venous blood n.
Blood that has passed through the capillaries of various tissues other than the lungs, is found in the veins, in the right chambers of the heart, and in pulmonary arteries, and is usually dark red as a result of a lower content of oxygen.
After birth all the venous blood entering the liver passes through the portal vein.
The liver and the lungs, therefore, are the great purifiers of the venous blood.
The object being to aid the return of venous blood to the heart.
And the first of these is the proportion of arterial to venous blood in the capillaries.
venous blood flows profusely from a punctured wound of the liver.
In the course of this process it acquires the dingy tint of venous blood.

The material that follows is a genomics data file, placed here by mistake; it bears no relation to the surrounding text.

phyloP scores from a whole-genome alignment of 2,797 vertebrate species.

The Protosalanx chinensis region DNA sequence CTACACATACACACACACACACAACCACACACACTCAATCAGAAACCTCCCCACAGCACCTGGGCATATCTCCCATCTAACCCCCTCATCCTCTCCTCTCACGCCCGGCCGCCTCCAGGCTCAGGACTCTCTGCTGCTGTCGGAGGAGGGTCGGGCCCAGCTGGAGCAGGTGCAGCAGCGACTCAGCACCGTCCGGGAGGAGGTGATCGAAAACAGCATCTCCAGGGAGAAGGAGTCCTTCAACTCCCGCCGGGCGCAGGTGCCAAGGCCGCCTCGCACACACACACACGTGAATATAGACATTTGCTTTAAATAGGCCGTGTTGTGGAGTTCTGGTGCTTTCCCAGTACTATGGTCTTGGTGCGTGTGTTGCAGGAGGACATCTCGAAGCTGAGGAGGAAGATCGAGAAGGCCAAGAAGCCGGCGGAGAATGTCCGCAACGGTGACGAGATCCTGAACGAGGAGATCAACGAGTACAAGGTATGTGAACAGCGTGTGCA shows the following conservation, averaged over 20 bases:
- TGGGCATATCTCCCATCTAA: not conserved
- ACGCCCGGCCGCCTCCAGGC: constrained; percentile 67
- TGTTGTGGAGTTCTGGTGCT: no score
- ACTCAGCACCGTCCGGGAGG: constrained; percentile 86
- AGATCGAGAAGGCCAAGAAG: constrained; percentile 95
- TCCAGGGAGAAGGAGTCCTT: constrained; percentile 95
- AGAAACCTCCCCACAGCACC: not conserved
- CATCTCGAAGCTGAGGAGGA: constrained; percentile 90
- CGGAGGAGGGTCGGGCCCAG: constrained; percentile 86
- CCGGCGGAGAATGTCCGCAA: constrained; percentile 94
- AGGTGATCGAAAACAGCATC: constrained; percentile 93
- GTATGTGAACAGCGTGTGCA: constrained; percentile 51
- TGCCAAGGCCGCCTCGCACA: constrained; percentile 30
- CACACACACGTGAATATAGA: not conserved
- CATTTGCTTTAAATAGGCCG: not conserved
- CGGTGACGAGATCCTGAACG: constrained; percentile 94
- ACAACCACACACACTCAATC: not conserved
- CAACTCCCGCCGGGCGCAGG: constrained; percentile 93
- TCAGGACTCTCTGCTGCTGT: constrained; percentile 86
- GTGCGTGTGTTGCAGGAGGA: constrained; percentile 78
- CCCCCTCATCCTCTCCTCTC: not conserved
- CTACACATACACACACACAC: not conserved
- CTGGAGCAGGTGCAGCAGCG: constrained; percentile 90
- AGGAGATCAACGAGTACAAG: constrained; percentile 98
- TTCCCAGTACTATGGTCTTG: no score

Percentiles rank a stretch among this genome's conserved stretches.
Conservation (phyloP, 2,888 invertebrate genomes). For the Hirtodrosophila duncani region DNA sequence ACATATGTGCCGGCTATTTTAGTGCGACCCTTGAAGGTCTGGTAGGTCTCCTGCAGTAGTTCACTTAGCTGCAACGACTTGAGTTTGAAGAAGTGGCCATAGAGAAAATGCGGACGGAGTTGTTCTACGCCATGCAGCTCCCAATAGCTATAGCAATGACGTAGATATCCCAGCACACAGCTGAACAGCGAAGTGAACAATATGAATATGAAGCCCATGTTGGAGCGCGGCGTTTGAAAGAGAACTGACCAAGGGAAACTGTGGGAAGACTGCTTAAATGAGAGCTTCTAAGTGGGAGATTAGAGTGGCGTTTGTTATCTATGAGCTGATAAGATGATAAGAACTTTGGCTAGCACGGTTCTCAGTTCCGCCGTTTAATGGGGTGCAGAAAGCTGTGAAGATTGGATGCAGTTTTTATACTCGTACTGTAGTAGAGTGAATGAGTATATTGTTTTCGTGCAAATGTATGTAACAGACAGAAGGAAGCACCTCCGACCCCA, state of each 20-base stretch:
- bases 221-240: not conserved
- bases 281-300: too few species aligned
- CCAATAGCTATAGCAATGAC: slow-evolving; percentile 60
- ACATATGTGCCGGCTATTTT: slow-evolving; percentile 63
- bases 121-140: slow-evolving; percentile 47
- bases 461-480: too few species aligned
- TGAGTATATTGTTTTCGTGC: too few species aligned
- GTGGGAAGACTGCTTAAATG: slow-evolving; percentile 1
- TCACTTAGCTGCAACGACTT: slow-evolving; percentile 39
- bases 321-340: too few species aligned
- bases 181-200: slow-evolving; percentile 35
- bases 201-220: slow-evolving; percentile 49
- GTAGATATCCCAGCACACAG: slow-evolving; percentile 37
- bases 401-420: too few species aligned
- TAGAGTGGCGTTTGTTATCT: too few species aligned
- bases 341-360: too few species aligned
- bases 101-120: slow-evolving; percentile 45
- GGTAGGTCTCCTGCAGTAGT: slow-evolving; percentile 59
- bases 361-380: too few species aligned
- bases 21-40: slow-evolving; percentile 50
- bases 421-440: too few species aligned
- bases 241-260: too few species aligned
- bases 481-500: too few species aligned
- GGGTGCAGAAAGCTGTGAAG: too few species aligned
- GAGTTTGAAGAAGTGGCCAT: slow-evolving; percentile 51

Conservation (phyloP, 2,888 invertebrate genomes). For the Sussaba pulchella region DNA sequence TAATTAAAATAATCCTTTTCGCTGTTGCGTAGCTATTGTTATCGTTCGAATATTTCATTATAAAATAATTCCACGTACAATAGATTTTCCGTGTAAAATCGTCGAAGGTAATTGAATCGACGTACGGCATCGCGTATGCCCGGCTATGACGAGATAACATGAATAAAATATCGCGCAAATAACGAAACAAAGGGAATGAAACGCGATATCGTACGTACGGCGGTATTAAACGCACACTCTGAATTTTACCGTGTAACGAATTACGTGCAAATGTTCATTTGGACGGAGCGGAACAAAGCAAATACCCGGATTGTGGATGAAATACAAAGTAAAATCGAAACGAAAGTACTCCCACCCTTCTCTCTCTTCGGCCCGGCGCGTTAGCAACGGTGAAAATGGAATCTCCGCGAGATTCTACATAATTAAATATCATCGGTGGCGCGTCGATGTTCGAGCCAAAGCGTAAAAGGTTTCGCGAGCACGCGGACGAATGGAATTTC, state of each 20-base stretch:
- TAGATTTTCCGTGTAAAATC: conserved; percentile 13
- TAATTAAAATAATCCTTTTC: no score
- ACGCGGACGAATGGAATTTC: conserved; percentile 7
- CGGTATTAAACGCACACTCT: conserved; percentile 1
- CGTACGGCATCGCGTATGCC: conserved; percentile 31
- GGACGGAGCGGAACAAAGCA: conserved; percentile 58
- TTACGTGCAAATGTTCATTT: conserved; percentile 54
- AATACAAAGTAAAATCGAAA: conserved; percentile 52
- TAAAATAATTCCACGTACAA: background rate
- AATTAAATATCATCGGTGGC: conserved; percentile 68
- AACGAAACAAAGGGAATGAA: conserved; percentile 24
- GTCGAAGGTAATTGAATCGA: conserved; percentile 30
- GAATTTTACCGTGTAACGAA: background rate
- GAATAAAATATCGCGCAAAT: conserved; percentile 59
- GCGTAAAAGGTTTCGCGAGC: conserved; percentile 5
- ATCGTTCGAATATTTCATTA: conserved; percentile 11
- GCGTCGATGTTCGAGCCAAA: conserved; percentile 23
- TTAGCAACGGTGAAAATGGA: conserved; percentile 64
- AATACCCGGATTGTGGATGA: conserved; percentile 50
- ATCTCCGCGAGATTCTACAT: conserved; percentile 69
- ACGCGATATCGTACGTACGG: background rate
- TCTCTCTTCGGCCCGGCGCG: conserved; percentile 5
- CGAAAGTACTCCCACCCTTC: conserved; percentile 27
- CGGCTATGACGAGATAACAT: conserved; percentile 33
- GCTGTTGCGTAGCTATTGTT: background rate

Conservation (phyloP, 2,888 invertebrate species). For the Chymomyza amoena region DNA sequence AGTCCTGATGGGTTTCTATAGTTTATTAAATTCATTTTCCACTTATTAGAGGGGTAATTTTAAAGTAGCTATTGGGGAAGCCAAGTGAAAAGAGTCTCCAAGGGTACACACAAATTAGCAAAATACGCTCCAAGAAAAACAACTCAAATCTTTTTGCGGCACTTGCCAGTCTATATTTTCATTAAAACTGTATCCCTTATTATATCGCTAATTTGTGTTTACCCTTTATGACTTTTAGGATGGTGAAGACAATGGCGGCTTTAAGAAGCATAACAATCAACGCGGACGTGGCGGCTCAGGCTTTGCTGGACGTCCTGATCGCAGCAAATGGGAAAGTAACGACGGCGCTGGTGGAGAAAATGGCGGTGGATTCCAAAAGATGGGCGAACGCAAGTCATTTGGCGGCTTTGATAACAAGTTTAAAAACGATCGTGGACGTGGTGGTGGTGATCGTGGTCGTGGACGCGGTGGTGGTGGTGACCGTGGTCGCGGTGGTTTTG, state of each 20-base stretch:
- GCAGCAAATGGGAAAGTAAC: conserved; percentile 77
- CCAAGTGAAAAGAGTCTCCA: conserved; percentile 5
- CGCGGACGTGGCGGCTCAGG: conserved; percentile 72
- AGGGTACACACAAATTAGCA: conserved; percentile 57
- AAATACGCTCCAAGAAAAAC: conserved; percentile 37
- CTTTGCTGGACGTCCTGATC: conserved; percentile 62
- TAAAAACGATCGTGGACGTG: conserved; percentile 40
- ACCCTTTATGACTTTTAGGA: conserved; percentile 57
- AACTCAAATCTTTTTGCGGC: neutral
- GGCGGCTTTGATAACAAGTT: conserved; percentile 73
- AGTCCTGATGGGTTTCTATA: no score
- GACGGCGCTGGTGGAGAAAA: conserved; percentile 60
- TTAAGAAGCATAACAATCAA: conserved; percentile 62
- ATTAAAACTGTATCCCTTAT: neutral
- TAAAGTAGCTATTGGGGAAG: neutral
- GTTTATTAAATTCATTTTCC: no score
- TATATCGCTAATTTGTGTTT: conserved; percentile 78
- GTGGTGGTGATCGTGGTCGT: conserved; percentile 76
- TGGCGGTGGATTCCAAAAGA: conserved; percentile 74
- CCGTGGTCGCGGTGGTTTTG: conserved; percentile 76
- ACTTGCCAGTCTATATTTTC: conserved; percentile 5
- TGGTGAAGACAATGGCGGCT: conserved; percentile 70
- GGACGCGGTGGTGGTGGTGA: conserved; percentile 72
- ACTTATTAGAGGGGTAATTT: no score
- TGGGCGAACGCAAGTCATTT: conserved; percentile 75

This slow circulation of venous blood continues during the whole period of hibernation.
For, as you know, venous blood is still impure and dirty blood.
It is they which are burned and which aid in burning those waste materials of the venous blood of which I have already spoken.
venous blood is that which is returning through the veins of the body from the organs to which it has been circulated.